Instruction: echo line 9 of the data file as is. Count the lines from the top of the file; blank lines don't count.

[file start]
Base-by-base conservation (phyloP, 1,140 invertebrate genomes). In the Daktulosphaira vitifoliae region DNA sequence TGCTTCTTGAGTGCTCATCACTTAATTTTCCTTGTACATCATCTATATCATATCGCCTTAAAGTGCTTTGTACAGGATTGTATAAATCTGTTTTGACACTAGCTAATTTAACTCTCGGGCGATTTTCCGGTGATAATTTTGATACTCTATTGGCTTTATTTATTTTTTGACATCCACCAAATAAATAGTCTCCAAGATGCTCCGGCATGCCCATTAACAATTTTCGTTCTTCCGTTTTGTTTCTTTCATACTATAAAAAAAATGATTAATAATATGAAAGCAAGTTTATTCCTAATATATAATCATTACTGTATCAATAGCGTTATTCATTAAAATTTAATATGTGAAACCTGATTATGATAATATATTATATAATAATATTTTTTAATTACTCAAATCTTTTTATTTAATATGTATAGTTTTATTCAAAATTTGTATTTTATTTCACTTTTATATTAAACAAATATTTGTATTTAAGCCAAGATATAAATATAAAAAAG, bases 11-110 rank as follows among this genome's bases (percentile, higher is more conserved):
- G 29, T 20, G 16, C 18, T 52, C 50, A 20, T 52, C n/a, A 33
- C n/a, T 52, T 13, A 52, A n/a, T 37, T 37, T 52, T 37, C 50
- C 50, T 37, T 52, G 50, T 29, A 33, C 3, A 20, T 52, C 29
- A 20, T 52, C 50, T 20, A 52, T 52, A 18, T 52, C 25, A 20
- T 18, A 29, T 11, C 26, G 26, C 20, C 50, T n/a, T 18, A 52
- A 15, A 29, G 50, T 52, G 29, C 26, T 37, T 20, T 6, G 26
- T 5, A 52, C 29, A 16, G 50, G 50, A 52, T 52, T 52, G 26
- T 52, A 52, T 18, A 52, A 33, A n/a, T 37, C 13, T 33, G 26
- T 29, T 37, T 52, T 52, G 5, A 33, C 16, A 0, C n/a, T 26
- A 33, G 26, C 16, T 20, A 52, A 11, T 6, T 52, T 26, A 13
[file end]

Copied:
- T 52, A 52, T 18, A 52, A 33, A n/a, T 37, C 13, T 33, G 26